What steps should you take to disinherit someone?

There are a number of reasons why someone planning their estate may want to exclude a specific family member from their last will, trust or estate plan. One reason could be that the heir in question has a history of spendthrift habits or addiction.

Issues with all kinds of addiction, from drugs to gambling, can cost thousands of dollars. Someone with an addiction who inherits a large amount of money could use that financial windfall to binge.

Other times, discord within the family leads to a decision to disinherit someone. Perhaps one of your family members was violent or abusive toward you. Maybe you had a falling out with one of your children years ago. Conflict is often a reason people choose to disinherit a loved one.

Finally, you might want to leave someone out of your will if they are doing significantly better than your other heirs. If one of your children is financially successful and the others are struggling, your estate will do more good if divided among fewer people. Regardless of the reason that you want to remove someone from your will, there are certain steps you need to take.

Mention your reasons in the will instead of just omitting the person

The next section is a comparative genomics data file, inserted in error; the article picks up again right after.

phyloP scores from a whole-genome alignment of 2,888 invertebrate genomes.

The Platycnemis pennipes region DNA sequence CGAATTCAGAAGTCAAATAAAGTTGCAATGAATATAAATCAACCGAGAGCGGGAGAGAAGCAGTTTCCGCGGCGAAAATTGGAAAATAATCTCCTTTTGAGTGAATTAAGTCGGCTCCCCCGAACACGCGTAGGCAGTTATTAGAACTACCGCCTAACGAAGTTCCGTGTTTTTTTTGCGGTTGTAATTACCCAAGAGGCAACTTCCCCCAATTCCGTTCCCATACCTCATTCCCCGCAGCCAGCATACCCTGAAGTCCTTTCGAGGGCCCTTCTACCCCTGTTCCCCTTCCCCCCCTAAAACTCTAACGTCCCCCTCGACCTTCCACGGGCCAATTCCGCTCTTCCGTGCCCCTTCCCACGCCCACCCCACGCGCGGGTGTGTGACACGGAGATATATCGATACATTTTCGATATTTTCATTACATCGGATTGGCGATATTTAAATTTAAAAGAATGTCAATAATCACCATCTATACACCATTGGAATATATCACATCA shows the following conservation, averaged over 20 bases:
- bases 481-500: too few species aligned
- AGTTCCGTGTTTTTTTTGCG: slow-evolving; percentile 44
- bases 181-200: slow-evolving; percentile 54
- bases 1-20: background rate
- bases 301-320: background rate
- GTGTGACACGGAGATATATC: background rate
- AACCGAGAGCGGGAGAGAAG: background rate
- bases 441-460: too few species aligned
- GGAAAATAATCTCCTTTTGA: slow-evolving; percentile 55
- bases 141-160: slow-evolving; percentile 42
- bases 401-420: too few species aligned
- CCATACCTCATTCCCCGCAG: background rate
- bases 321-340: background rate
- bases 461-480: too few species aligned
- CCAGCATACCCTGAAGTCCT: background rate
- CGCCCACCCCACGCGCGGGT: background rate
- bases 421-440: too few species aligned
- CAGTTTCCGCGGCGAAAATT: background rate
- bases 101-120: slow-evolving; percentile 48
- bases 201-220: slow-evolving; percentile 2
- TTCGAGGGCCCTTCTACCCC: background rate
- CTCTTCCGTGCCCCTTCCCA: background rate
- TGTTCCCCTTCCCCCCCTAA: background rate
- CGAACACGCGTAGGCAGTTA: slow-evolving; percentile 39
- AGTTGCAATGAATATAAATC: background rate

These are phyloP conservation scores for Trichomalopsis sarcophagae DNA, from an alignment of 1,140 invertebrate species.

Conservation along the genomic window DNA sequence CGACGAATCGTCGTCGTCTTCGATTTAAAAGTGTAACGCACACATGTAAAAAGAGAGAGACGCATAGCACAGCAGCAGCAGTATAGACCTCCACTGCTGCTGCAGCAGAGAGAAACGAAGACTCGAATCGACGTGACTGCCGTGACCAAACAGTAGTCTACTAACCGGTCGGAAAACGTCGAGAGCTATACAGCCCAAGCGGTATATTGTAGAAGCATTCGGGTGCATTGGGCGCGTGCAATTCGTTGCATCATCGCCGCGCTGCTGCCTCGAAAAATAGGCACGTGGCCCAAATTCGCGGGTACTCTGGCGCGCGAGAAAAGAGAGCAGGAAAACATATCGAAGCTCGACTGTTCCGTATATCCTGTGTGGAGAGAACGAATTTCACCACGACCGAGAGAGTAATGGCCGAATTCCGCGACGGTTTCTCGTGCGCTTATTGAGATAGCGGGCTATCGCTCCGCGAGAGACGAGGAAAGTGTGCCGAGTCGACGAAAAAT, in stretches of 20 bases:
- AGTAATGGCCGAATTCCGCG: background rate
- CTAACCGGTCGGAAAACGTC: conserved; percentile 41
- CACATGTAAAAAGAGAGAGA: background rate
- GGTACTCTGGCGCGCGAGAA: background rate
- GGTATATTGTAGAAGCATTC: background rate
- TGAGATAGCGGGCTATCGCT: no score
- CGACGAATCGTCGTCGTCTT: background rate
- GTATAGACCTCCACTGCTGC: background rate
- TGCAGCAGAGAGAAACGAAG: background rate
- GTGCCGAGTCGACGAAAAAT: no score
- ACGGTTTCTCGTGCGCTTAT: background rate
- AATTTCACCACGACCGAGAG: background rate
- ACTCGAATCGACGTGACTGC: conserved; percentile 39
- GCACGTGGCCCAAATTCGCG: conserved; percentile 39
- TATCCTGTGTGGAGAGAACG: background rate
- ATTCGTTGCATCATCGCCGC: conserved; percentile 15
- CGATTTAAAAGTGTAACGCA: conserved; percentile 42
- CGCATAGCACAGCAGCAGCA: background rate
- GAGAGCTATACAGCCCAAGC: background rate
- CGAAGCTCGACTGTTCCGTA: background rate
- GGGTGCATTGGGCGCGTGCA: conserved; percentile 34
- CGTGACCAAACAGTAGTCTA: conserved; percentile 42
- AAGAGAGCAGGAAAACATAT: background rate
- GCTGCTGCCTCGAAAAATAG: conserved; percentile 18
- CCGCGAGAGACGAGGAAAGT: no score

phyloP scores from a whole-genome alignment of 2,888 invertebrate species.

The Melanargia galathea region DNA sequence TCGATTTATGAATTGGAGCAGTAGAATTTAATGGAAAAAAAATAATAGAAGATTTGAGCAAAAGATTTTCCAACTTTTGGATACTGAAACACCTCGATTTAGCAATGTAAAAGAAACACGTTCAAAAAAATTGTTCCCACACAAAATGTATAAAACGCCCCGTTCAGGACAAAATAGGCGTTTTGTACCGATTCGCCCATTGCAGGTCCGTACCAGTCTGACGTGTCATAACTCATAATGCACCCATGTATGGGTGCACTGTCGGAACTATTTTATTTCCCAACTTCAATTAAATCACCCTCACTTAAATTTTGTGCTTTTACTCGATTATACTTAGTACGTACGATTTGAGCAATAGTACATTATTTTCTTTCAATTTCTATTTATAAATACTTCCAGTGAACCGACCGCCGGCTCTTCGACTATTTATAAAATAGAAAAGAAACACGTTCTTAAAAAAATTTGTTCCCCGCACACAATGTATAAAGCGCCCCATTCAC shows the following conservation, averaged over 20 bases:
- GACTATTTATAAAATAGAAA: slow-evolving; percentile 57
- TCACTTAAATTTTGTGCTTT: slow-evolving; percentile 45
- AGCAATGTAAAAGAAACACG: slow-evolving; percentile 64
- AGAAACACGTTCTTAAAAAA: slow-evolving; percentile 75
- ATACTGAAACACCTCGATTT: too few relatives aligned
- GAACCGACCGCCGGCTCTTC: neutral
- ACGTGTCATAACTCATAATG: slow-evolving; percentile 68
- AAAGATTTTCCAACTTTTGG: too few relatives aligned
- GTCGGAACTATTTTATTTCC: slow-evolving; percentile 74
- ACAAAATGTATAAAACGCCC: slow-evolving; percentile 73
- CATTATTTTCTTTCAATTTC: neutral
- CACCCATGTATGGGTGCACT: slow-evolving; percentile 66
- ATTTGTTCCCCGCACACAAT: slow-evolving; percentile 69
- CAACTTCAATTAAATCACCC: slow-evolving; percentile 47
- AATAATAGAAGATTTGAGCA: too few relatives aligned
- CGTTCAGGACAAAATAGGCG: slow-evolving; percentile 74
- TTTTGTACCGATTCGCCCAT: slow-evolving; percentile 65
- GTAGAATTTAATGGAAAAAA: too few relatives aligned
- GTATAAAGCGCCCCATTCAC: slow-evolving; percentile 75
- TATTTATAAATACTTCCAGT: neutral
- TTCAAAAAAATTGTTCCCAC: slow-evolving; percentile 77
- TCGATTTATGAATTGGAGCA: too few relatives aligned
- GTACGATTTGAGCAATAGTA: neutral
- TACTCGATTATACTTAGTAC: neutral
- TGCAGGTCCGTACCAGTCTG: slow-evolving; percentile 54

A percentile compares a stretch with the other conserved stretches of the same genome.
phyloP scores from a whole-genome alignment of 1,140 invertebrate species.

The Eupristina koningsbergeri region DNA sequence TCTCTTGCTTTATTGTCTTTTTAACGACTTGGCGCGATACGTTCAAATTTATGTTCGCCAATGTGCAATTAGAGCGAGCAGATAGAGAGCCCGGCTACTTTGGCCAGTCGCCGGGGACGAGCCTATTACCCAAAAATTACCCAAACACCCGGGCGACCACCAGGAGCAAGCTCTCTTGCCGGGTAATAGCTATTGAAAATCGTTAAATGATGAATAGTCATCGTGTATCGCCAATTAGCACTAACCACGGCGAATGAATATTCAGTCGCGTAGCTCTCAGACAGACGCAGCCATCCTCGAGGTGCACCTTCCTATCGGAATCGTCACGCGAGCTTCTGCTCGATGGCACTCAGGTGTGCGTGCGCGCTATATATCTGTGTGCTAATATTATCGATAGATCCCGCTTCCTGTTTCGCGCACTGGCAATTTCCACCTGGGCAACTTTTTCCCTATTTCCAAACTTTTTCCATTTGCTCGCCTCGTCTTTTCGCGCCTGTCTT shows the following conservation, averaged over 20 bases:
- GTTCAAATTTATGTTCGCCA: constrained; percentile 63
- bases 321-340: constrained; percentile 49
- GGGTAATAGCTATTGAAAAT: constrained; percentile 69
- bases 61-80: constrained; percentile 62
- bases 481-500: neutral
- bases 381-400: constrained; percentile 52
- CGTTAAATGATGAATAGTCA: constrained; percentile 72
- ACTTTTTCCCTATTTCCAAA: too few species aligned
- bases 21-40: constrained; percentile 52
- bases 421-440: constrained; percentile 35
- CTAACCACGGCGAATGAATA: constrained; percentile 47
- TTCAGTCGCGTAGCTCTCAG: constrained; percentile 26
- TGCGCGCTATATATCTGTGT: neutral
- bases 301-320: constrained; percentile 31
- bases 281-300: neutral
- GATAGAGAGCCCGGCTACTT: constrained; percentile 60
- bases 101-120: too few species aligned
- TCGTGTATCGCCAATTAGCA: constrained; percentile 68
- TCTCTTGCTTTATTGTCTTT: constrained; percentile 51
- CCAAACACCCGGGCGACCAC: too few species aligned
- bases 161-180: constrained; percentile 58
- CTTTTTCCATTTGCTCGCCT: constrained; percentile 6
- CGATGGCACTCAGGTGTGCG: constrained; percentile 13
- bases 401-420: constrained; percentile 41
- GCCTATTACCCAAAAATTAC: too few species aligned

Regardless of why you choose to disinherit a child, sibling or other family member, you want to be explicit about what you are doing and why in your last will. You can reduce the risk of their eventually challenging your estate plan or last will. If every member of the family receives something except for one person, that person could claim that the omission of their name in the last will was an oversight.

Specifically addressing the fact that you have chosen not to bequeath anything to a member of your family helps ensure that your last will gets followed by the administrator of your estate or the probate courts.

Discuss your plans with your family

You should make sure that your family understands what you plan for your estate well before you have to worry about the end of your life. By being up front with your family about who will receive which assets and who will receive no assets, you reduce the risk that someone in your family will challenge the will after you pass on.

Surprises in an estate plan can lead to disappointment, which can inspire heirs to challenge your estate in probate court. If the members of your family know what to expect and why, they are more likely to respect your decisions and less likely to feel upset and shocked during the estate administration process. You may also want to consider adding a no-contest clause to your will.

While it may be uncomfortable to talk with a loved one about why you chose to omit them from your last will, having the conversation now helps protect your legacy in the future.

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